“OSAMA GONE, BUT WHEN WILL MUMBAI GET JUSTICE?” screamed every newspaper and tabloid on the morning of May 3rd, 2011. At the end of a decade-long search and the world’s largest man-hunt, Osama bin Laden had been terminated. Shot in the head, some reports claimed. Well done, indeed.
India stood up along with the rest of the world in applause and then turned around to question herself, as if on cue. ‘When will I get justice?’ every voice seemed to shout out loud. The frustration pulsating through the nation was visible- 18 months after 26/11 and no ‘good’ news. Justice delayed is justice denied, as they rightly say. But that brings us to one valid question- What is justice?
Google gives me 397,000,000 results in 0.07 seconds for the word ‘justice’. Not a single one of them makes any sense to me. Oh, the words are all right. But what does it really mean?
Those who are guilty must be punished. Agreed. But to what end? Are we killing the disease or the patient? Do the complicated, often-misinterpreted-misquoted principles of ‘morality’and ‘righteousness’ give us the right to kill people who kill other people? We now want all the Ajmal Kasabs to share the same fate as bin Laden. And rightly so. They are guilty as the devil.
But I fail to see why we have turned a ‘March for Peace’ into a ‘War against Terrorism’- because there’s a world of difference between the two.
If I was given a choice between a tomorrow where a ‘War against Terrorism’ was being waged as opposed to a ‘March for Peace’, I would choose the latter. Without a second thought.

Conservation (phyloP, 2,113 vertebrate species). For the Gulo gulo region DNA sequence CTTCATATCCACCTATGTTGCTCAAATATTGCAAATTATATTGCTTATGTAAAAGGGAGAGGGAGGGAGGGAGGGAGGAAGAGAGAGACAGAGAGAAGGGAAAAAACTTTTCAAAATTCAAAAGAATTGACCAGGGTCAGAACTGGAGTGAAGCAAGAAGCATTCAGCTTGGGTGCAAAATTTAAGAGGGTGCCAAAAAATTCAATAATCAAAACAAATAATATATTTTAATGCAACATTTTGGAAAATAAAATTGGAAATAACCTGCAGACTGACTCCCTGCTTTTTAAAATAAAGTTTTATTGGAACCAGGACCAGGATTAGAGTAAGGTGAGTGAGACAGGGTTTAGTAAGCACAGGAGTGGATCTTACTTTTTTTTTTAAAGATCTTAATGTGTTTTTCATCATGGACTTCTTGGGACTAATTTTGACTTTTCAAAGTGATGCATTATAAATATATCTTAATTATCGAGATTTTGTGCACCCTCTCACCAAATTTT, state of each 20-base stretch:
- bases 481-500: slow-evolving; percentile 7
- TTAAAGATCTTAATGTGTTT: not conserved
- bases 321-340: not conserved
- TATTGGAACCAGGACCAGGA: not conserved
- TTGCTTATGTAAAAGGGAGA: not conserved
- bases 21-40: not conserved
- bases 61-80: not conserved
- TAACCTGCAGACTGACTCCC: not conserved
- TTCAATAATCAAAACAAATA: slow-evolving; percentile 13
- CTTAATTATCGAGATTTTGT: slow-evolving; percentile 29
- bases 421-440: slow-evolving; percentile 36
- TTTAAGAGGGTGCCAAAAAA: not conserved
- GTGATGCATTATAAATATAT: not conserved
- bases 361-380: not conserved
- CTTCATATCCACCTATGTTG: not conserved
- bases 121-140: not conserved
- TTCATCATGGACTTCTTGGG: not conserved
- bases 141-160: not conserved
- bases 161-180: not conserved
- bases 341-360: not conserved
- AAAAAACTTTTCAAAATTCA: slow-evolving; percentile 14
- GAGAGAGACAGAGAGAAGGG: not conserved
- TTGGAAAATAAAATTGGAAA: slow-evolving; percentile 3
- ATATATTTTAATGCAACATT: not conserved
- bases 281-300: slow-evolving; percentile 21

I believe there is more to a ‘March for Peace’ than holding hands and walking the length of Rajpath Marg or chanting slogans at the Gateway of India. There is more to it than just a brightly burning candle reflected in a pair of misty eyes.
No, I’m not trying to undermine the sentiments of those who have loved and lost in these despicable acts of ‘terror’. Never. What happened was cowardly, disgusting and downright evil. There is nothing more painful than the unexpected loss of a loved one-for someone else’s ‘cause’. It’s a wound that the balm of time may never be able to doctor. The culprits must be brought to order- in this life or the next.
But the real question here is- What do I do? How can I make a difference?
Well, you can’t. You can never make a difference.
Not until you become we.
It’s amusing to observe that, despite the million years of evolution, techno-lution and a whole lot of other so-lutions, there’s this habit that is still embedded deeply in our physiology. It’s our habit of developing a habit.
No longer can we walk past a nasty incident with a shrug and say ‘Thank God it’s not happening to me.’ Well, it very well could- tomorrow or the day after. And you wouldn’t want the next not-so-good Samaritan saying the same thing, would you?